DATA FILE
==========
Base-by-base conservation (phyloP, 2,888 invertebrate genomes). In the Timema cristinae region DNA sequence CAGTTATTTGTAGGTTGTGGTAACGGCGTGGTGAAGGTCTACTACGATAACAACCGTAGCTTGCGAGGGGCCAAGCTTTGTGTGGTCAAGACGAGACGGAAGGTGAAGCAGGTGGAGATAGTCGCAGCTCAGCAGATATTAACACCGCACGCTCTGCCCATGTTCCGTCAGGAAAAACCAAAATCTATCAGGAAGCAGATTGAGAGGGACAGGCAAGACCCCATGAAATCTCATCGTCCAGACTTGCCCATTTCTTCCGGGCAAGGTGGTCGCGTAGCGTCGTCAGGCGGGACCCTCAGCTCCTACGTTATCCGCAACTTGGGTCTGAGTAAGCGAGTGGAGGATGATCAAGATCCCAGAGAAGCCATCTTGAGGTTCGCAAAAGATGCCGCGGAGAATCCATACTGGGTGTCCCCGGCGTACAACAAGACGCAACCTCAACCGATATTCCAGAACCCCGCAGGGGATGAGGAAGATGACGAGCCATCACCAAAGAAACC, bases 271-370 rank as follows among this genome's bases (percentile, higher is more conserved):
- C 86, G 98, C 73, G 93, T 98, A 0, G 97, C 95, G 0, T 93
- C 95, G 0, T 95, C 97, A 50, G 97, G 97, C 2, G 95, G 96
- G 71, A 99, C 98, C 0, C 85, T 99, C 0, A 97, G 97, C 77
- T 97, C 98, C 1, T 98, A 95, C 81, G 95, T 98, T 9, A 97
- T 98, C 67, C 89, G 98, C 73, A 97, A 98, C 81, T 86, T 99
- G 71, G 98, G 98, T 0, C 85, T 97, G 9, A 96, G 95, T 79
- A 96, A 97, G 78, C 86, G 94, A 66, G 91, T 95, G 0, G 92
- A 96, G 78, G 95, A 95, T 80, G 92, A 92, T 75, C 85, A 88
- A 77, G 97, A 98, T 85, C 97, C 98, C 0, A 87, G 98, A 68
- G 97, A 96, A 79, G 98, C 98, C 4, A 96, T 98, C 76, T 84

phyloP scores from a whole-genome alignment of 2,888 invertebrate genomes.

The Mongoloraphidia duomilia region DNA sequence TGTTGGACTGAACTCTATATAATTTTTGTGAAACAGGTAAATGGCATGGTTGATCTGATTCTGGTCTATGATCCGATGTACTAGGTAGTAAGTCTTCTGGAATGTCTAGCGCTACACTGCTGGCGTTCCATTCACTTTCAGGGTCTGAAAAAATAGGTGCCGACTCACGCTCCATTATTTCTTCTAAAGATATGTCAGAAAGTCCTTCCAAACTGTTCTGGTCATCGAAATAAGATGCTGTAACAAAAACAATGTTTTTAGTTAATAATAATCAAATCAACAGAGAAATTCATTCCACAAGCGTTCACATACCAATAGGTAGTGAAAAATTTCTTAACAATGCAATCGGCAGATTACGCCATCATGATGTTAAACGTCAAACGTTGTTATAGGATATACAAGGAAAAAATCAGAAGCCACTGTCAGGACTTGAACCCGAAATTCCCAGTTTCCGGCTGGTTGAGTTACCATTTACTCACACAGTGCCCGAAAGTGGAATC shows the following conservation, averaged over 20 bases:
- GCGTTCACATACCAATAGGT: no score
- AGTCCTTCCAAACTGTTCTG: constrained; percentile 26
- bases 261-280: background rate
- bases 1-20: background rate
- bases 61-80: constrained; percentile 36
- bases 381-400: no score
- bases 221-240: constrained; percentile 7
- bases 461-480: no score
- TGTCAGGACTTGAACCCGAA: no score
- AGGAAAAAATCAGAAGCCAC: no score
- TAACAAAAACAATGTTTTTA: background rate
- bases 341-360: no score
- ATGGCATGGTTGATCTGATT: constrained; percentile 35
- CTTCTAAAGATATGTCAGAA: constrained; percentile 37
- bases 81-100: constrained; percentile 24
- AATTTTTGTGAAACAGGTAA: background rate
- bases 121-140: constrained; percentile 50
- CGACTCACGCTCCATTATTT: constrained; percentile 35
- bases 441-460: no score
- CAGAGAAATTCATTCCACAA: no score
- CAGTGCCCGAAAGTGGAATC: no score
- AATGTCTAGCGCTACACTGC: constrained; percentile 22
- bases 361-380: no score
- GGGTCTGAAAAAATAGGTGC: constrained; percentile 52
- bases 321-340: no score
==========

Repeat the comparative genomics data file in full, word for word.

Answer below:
Base-by-base conservation (phyloP, 2,888 invertebrate genomes). In the Timema cristinae region DNA sequence CAGTTATTTGTAGGTTGTGGTAACGGCGTGGTGAAGGTCTACTACGATAACAACCGTAGCTTGCGAGGGGCCAAGCTTTGTGTGGTCAAGACGAGACGGAAGGTGAAGCAGGTGGAGATAGTCGCAGCTCAGCAGATATTAACACCGCACGCTCTGCCCATGTTCCGTCAGGAAAAACCAAAATCTATCAGGAAGCAGATTGAGAGGGACAGGCAAGACCCCATGAAATCTCATCGTCCAGACTTGCCCATTTCTTCCGGGCAAGGTGGTCGCGTAGCGTCGTCAGGCGGGACCCTCAGCTCCTACGTTATCCGCAACTTGGGTCTGAGTAAGCGAGTGGAGGATGATCAAGATCCCAGAGAAGCCATCTTGAGGTTCGCAAAAGATGCCGCGGAGAATCCATACTGGGTGTCCCCGGCGTACAACAAGACGCAACCTCAACCGATATTCCAGAACCCCGCAGGGGATGAGGAAGATGACGAGCCATCACCAAAGAAACC, bases 271-370 rank as follows among this genome's bases (percentile, higher is more conserved):
- C 86, G 98, C 73, G 93, T 98, A 0, G 97, C 95, G 0, T 93
- C 95, G 0, T 95, C 97, A 50, G 97, G 97, C 2, G 95, G 96
- G 71, A 99, C 98, C 0, C 85, T 99, C 0, A 97, G 97, C 77
- T 97, C 98, C 1, T 98, A 95, C 81, G 95, T 98, T 9, A 97
- T 98, C 67, C 89, G 98, C 73, A 97, A 98, C 81, T 86, T 99
- G 71, G 98, G 98, T 0, C 85, T 97, G 9, A 96, G 95, T 79
- A 96, A 97, G 78, C 86, G 94, A 66, G 91, T 95, G 0, G 92
- A 96, G 78, G 95, A 95, T 80, G 92, A 92, T 75, C 85, A 88
- A 77, G 97, A 98, T 85, C 97, C 98, C 0, A 87, G 98, A 68
- G 97, A 96, A 79, G 98, C 98, C 4, A 96, T 98, C 76, T 84

phyloP scores from a whole-genome alignment of 2,888 invertebrate genomes.

The Mongoloraphidia duomilia region DNA sequence TGTTGGACTGAACTCTATATAATTTTTGTGAAACAGGTAAATGGCATGGTTGATCTGATTCTGGTCTATGATCCGATGTACTAGGTAGTAAGTCTTCTGGAATGTCTAGCGCTACACTGCTGGCGTTCCATTCACTTTCAGGGTCTGAAAAAATAGGTGCCGACTCACGCTCCATTATTTCTTCTAAAGATATGTCAGAAAGTCCTTCCAAACTGTTCTGGTCATCGAAATAAGATGCTGTAACAAAAACAATGTTTTTAGTTAATAATAATCAAATCAACAGAGAAATTCATTCCACAAGCGTTCACATACCAATAGGTAGTGAAAAATTTCTTAACAATGCAATCGGCAGATTACGCCATCATGATGTTAAACGTCAAACGTTGTTATAGGATATACAAGGAAAAAATCAGAAGCCACTGTCAGGACTTGAACCCGAAATTCCCAGTTTCCGGCTGGTTGAGTTACCATTTACTCACACAGTGCCCGAAAGTGGAATC shows the following conservation, averaged over 20 bases:
- GCGTTCACATACCAATAGGT: no score
- AGTCCTTCCAAACTGTTCTG: constrained; percentile 26
- bases 261-280: background rate
- bases 1-20: background rate
- bases 61-80: constrained; percentile 36
- bases 381-400: no score
- bases 221-240: constrained; percentile 7
- bases 461-480: no score
- TGTCAGGACTTGAACCCGAA: no score
- AGGAAAAAATCAGAAGCCAC: no score
- TAACAAAAACAATGTTTTTA: background rate
- bases 341-360: no score
- ATGGCATGGTTGATCTGATT: constrained; percentile 35
- CTTCTAAAGATATGTCAGAA: constrained; percentile 37
- bases 81-100: constrained; percentile 24
- AATTTTTGTGAAACAGGTAA: background rate
- bases 121-140: constrained; percentile 50
- CGACTCACGCTCCATTATTT: constrained; percentile 35
- bases 441-460: no score
- CAGAGAAATTCATTCCACAA: no score
- CAGTGCCCGAAAGTGGAATC: no score
- AATGTCTAGCGCTACACTGC: constrained; percentile 22
- bases 361-380: no score
- GGGTCTGAAAAAATAGGTGC: constrained; percentile 52
- bases 321-340: no score